No one put a gun to Ken's head and said "You've got to buy Merrill." [Oh my] There wasn't some secret backroom Treasury deal where Hank Paulson forced him to take one for the team."

This is unreal. Just one more reason we can't trust either the bankers or our government.
May 20, 2009 at 9:37 PM | Unregistered CommenterJames H
Ken's crying they MADE me do it. I say we torch the system and see if anything worthwhile is left. You know we will be short a LOT of CONgress and SATANors...Oh, and Banksters. The people need to rise up and start their own community bank. No TARP, No PPIP, No TALF, NO more CRAP....Just ordinary people taking deposits and making loans to neighbors for TANGIBLE goods, services, and business needs. Who do you trust more...A guy based in Charlotte or the one who's kid goes to school with your kid? At least, if he looses ALL your money, you can go over there and beat the crap outta' him!
May 20, 2009 at 9:47 PM | Unregistered CommenterAin't Bullshittin'
Interesting.

Why Rookie Lawyers Get $60,000 Paid Vacations

http://www.time.com/time/business/article/0,8599,1899058,00.html?iid=tsmodule
May 20, 2009 at 11:16 PM | Registered CommenterDailyBail
What I wouldn't give to send a rookie Treasury Secretary on a 4-year vacation...
May 20, 2009 at 11:54 PM | Unregistered CommenterJames H
And then replace him with pinch hitter superstar Chris Whalen.

http://mortgage.freedomblogging.com/2009/05/20/loan-reset-threat-looms-through-2012/10791/?ref=patrick.net

Loan reset threat looms till 2012

Updated chart from Credit Suisse.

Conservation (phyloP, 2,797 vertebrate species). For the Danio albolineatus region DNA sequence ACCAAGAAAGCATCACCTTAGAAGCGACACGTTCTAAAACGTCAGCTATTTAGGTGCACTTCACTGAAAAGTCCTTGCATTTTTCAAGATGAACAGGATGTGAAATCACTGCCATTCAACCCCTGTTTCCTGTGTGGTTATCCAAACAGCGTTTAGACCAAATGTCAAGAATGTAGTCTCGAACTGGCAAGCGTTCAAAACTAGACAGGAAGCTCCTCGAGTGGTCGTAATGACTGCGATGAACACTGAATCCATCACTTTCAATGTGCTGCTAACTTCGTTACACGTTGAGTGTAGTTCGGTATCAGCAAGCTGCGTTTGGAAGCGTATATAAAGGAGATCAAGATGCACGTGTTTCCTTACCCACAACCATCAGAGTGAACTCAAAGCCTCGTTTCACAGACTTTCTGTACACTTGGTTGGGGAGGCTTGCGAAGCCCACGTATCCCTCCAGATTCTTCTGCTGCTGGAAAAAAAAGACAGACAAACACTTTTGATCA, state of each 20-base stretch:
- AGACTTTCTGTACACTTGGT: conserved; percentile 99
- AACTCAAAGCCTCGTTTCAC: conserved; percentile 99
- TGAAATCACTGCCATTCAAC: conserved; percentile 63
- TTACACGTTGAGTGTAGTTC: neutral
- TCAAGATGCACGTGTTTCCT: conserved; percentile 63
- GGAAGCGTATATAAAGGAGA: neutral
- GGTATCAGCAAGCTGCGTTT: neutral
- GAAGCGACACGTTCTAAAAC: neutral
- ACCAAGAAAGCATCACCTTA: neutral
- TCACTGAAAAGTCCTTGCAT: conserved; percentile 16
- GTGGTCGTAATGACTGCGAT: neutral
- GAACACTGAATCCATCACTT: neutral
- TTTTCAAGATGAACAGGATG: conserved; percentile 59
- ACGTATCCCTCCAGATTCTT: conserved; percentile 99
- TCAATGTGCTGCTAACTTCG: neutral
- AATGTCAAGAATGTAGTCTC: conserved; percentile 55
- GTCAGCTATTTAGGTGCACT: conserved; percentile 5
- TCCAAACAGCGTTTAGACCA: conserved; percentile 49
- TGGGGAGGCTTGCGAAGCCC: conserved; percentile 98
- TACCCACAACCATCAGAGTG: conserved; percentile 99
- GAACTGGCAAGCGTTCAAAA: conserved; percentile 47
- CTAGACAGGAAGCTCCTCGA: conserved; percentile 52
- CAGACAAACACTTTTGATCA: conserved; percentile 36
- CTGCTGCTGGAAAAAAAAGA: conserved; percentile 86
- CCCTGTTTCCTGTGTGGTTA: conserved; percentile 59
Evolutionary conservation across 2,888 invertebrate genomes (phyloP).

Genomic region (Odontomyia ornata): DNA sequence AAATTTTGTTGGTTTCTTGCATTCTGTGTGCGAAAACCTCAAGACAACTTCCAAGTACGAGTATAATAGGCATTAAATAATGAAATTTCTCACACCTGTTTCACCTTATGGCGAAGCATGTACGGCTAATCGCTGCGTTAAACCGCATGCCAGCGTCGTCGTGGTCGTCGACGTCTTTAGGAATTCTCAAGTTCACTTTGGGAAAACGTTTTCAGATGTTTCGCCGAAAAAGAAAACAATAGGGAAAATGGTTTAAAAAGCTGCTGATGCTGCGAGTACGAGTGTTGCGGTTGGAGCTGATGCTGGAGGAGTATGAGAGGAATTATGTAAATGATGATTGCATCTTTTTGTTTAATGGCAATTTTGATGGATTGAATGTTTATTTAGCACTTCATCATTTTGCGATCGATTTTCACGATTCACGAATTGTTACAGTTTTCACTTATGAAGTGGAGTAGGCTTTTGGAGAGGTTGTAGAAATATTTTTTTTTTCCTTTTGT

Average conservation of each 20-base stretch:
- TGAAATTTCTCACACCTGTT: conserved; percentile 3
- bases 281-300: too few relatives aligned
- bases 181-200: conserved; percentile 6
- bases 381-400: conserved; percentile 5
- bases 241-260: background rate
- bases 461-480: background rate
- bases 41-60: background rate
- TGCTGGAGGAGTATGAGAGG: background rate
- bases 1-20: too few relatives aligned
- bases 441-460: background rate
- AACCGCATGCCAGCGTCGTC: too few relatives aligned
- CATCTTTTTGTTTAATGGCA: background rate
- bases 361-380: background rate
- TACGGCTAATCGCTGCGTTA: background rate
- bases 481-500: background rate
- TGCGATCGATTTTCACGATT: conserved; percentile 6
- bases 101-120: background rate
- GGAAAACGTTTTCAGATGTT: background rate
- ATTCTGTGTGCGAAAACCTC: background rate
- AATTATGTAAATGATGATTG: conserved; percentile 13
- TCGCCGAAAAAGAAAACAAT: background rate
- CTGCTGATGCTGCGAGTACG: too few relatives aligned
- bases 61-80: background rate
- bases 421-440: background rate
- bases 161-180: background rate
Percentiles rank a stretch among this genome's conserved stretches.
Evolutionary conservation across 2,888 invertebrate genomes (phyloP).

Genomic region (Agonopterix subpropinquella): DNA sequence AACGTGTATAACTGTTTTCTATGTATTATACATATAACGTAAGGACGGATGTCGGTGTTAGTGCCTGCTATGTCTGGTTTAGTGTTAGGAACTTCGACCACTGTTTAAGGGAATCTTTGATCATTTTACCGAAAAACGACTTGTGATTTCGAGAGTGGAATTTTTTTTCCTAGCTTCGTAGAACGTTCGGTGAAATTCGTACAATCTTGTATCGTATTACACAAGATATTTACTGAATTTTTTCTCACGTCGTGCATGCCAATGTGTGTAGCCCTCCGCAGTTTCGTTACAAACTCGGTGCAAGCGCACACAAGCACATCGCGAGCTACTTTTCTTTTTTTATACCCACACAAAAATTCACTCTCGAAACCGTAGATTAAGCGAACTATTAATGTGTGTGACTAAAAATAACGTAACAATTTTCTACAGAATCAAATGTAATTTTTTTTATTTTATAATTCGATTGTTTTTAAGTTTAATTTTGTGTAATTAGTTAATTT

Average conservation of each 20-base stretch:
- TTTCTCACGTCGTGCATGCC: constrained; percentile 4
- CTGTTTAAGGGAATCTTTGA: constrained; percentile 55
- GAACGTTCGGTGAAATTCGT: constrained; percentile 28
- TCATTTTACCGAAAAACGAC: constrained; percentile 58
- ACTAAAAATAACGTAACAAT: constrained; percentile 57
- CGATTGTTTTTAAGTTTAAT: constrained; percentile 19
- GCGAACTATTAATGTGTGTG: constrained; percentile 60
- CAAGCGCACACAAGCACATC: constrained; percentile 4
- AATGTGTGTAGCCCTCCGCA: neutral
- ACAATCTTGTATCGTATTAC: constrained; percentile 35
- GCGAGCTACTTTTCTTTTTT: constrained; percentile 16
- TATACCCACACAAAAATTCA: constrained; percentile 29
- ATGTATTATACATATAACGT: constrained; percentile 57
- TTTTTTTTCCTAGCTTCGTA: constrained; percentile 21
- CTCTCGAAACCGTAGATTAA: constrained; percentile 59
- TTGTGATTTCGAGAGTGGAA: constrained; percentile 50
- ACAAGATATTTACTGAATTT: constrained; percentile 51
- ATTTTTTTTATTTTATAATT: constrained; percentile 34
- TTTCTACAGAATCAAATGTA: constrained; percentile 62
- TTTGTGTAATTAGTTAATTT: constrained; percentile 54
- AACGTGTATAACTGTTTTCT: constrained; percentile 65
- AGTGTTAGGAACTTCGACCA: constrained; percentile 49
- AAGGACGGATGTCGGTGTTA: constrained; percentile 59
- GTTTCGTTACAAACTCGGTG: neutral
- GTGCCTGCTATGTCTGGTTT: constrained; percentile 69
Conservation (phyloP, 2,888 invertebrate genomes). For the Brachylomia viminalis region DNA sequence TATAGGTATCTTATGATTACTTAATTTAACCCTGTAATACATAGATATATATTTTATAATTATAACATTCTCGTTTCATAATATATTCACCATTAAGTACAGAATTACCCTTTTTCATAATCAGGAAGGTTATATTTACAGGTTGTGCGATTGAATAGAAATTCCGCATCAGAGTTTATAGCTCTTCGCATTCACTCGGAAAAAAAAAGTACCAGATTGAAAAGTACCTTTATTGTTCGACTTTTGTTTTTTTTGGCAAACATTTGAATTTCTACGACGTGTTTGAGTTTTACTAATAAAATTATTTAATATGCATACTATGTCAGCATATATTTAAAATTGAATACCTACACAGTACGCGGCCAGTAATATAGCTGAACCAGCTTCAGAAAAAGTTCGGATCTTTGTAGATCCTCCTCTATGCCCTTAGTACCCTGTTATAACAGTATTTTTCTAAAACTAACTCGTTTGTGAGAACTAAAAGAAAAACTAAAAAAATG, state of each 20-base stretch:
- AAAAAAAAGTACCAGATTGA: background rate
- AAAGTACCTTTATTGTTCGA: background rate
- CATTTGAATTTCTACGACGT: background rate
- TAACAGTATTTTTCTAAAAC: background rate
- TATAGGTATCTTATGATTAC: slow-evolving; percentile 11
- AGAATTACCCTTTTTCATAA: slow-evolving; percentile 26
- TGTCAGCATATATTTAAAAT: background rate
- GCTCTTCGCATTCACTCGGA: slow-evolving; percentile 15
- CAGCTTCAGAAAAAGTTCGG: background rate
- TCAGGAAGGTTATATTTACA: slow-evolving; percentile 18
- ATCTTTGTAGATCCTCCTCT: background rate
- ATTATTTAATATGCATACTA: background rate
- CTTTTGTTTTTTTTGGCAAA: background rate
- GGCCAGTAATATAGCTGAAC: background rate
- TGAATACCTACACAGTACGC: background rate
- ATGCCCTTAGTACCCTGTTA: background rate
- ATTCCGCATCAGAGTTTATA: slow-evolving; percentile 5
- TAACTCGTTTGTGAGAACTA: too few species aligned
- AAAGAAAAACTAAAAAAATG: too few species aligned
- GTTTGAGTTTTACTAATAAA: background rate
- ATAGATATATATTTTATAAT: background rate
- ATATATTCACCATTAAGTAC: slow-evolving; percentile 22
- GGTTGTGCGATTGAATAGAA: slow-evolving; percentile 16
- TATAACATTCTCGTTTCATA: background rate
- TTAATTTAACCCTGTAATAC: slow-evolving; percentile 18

May 21, 2009 at 12:43 AM | Registered CommenterDailyBail
I would pony up a small fortune to see Chris Whalen in action at Treasury. The way that some people felt on November 4th -- that all was right with the world again, the stars were in their courses and all that -- I think that's how I would feel if Chris Whalen were to take over for Turbo. Sadly, I think it's emblematic of our present condition that someone like Geithner, who has more responsibility than he can possibly handle, is in the starting lineup, while someone with Whalen's expertise and intelligence is left sitting in the dugout.
May 21, 2009 at 1:17 AM | Unregistered CommenterJames H
I think this can be filed under "drinking yourself sober." Nathan Martin of Economic Edge has a nice little post about who benefits from the bank bailouts (and who doesn't). He also does a nice job of explaining what happens to the debt when someone gets bailed out. (Interesting blog, btw. Looks like he's on our side.) Here he's talking about the "bad bank" or "aggregator bank" idea, but it applies to any taxpayer bailout plan.

"There are two sides to the credit equation, the lender (the banks) and the borrower (the people).

Once money has been loaned, there are two and only two ways to get rid of the debt. One way is to pay it back (with interest), and the other is to default.